1. @geemac

      I hope that it tells the story of 1976 properly and doesn’t go down the “Driven” route (which seemed to be “When in doubt make everything fly through the air and explode”).

      Would you be surprised to learn that Driven was directed by Renny Harlin, who is also known for directing other explodey nonsense such as Die Hard 2: Die Harder (until very recently, the worst Die Hard film), Deep Blue Sea, Clifhanger and The Long Kiss Goodnight?

      1. Wouldn’t surprise me in the slightest!

  13. So what if it is a bit Hollywood? Re-enacting an f1 season might appeal to the more devoted f1 fan, but its not going to make this film a success- it’ll just leave people who dont have any previous knowledge of the event lost. I say appealing to the masses is brilliant, hopefully it can lead to some more people becoming interested in the sport. After all, most f1 fanatics will go watch it regardless

  14. This looks amazing. ‘Nuff said.

  15. Chris and Daniel are the men. I am big fan of both.

  16. Is it just me or do all Hans Zimmer soundtracks sound the same?

    1. Yes, they do: a lot of percussion, chords, epicness… practically everything except music itself

      1. You pretty much summed it up right there. I still absolutely love the Pirates of the Caribbean Soundtrack, but I can’t help seeing Zimmer as the Britney Spears or Lady Gaga of soundtracks = commercialized crap.
        Batman soundtrack is pretty awesome, but I’m sure it would have been the same old Hans crap without James Newton Howard.

        1. agreed and the social network would have been boring too if it were not for trent reznor.

  17. I can’t wait to see this film, but i don’t know why i didn’t felt exited like i was when i watched the “Senna” trailer
    maybe because i’m a big fan of Ayrton or maybe because it was based on true footage

    1. @tifoso1989 – I think the two movies definitely appeal to different audiences: Senna is a documentary with archive footage as you said, so it is telling the story with the events themselves. Rush however is much more of a drama, with reinactments and Hollywood casting.

      I get the same feeling as you though: as I wasn’t around to see the 1976 season but have read so much about it, I would like a more realistic approach taken to it – that was definitely the case with Senna, but I’m not so sure about Rush. I just hope it’s less out-and-out Hollywood action and more of a compelling drama.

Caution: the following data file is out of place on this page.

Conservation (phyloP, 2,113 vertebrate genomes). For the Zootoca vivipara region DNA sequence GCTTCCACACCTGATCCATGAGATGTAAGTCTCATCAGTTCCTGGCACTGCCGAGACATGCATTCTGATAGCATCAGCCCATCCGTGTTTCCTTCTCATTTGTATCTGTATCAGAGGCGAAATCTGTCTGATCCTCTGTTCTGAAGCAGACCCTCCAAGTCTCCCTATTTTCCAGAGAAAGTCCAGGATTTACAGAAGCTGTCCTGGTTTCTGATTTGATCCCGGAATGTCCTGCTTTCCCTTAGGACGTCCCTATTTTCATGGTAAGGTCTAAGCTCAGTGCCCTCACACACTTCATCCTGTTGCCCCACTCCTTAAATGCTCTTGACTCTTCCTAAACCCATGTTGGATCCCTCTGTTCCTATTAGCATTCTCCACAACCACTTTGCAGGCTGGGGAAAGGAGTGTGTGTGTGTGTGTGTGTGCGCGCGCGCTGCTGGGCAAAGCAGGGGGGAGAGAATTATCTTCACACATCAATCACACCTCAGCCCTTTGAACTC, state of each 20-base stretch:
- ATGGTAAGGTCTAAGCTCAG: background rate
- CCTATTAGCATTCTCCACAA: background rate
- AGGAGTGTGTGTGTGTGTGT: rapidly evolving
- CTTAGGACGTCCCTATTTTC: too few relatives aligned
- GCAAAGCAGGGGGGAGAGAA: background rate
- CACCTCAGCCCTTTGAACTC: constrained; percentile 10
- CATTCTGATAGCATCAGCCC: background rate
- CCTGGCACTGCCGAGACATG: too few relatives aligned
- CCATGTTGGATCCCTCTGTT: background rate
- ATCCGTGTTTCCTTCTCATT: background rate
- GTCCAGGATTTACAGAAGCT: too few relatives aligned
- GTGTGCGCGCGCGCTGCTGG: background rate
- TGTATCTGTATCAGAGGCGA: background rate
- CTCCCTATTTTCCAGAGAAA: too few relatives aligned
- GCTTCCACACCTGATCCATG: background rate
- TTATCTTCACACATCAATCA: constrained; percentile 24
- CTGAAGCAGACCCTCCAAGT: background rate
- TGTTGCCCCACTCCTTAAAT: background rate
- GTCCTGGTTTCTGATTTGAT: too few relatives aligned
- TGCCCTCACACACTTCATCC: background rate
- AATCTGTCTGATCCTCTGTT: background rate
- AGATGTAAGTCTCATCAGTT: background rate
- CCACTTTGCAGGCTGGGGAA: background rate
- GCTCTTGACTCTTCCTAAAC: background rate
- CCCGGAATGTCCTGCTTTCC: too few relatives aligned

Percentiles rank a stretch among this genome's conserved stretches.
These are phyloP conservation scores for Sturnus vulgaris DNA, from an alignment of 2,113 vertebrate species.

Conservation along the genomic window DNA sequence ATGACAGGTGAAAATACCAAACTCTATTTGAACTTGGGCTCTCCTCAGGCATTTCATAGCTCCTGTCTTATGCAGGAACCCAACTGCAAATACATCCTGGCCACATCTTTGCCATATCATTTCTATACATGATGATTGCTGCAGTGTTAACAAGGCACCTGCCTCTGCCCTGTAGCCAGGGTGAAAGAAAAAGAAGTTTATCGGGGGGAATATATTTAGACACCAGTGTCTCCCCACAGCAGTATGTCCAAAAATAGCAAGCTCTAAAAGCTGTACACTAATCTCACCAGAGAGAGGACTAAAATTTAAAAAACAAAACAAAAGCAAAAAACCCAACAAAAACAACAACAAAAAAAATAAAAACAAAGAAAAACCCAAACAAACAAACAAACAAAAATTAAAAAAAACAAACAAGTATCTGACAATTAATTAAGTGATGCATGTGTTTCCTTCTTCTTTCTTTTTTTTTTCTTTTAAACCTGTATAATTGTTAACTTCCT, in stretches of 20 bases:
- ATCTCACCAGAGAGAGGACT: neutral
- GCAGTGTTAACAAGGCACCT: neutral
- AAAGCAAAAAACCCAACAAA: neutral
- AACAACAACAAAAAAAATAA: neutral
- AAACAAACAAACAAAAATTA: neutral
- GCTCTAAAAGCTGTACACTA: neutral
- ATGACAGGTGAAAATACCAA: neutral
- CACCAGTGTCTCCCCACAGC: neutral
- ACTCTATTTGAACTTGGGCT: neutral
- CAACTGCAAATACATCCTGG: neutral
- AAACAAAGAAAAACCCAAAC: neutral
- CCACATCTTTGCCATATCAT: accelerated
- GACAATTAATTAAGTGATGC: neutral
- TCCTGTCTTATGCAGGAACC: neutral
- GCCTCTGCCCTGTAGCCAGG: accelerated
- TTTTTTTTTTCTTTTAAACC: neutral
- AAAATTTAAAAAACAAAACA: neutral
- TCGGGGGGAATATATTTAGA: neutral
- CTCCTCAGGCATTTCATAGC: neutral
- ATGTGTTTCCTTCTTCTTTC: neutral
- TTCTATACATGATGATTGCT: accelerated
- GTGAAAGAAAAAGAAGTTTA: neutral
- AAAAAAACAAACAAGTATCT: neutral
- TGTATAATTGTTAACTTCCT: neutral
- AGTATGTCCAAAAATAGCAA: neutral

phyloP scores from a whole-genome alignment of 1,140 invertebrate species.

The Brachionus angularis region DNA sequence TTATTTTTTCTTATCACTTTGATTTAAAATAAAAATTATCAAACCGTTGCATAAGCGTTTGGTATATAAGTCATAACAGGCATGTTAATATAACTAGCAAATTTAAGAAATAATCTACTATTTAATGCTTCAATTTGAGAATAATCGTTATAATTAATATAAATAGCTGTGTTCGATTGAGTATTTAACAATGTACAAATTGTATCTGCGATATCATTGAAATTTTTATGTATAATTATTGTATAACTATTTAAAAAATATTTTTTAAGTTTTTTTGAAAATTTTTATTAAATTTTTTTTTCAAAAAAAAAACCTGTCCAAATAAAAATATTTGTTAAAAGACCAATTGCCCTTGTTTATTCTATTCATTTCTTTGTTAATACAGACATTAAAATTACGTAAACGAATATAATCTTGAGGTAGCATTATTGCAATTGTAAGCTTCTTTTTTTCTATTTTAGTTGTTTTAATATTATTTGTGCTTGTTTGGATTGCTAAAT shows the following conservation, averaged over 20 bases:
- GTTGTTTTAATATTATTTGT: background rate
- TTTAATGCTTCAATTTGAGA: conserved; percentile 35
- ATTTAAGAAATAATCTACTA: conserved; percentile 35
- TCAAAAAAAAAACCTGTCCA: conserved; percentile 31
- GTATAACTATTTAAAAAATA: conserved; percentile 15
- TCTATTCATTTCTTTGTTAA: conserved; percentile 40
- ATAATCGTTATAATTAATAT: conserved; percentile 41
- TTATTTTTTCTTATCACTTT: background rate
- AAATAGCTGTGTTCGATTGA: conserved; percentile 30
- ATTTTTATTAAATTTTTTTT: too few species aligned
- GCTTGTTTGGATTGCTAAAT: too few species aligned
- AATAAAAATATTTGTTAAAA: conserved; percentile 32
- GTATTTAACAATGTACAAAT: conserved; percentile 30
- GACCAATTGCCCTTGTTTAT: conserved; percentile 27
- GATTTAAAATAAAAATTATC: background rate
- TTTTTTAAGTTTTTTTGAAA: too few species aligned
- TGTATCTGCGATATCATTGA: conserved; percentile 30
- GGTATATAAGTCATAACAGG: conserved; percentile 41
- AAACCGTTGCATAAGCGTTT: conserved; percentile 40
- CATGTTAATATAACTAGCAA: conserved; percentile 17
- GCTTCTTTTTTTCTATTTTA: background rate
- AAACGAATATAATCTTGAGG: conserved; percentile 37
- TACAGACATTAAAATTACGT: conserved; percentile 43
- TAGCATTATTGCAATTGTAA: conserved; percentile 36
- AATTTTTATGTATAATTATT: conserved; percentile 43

1. The senna film was realistic in terms of using real footage, but it left out many things that happened. Many import events and incidents were just left on the cutting room floor. For any F1 fans (that havent got the old rose tints on) & have a knowledge for the time it was very one sided and not fair on certain parties involved.

        But that a side its was beautifully put together film.

  18. I’m gonna trust Ron Howard on this one – his track record speaks for itself. Yes, some of the effects in the trailer may be a bit off-putting, but the details shown in the trailer look reasonably accurate. They also featured a bit more of the crash in the trailer because they’re going for a different audience to us. After all, we’re definitely gonna watch this whatever happens. The trailer isn’t even so much for the casual fan. It is for the non-fan – someone who could be interested to see Thor drive a racecar.

    As far as I’m concerned, if it’s good enough for Niki Lauda, it’s good enough for me.

    1. Good enough for Hunt’s son as well!

  19. Awesome!

  20. I didn’t think you where aloud porn on this site? !!! Wicked!

  21. The trailer looks good, let’s hope we can have a good F1 action movie after Frankenheimer’s Grand Prix in 1966…

  22. WilliamB (@william-brierty)
    8th April 2013, 12:59

    I have to say, I have been skeptical regarding this film. I have known for a while now that I will inevitably go to the cinema to see it, but I don’t really enjoy Ron Howard’s directorial style. Also there’s something uncomfortable in seeing an actor playing an individual that is not only a real person, but is still very much alive in Lauda’s case. I could not stand Apollo 13 for that very reason; it felt synthetic. That was the brilliance of Senna in that it was uncompromisingly, gloriously, wonderfully, magnificently authentic. Pouring emotion onto old tapes of F1 footage is much harder than simply telling an actor to say the line in a certain manner. And then there is the problem of Howard himself. Here is a man that has openly stated that he does not enjoy F1 making a film about F1, and here is a man that is very much a product of Hollywood, of America. So essentially what I was expecting of ths film was a highly sensationalized, American’s take on F1, that exhaustively analyzes familial issues regarding the danger of motor-racing (Apollo 13 was essentially a monotonous series of shots of wives and children worried about astronauts) whilst skimming over any actual racing and instead focusing on the cavalier nature of Hunt’s love life. Oh, and of course the German speaking Lauda would become the film’s antagonist. How wrong was I. OK, there is a degree of the effect I just described in the trailer, but in the trailer whilst we don’t see authenticity, charm or realism, there is something else. Innovation. The cinematography in that trailer is some of the best I have ever seen, and the CGI enhanced camera shots are the best I have ever seen. There is a new style to this film, a new ethos, the likes of which I haven’t seen in films before. So now that trailer has thrown away my skepticism and replaced it with something else; curiosity.

    1. @william-brierty When did he say he didn’t enjoy it? I thought he had thrown himself into F1 having not been a fan before, and had become entirely appreciative of the sport. At least that’s the press line I’ve heard. To be honest, even if he has an appreciation for the history but still doesn’t enjoy it, as long as he had advisors who do and he’s listened to them, then I’m not sure whether concern is necessary or not. Also, I didn’t really see Lauda as the antagonist, although of course that might just be because I know the actual story already.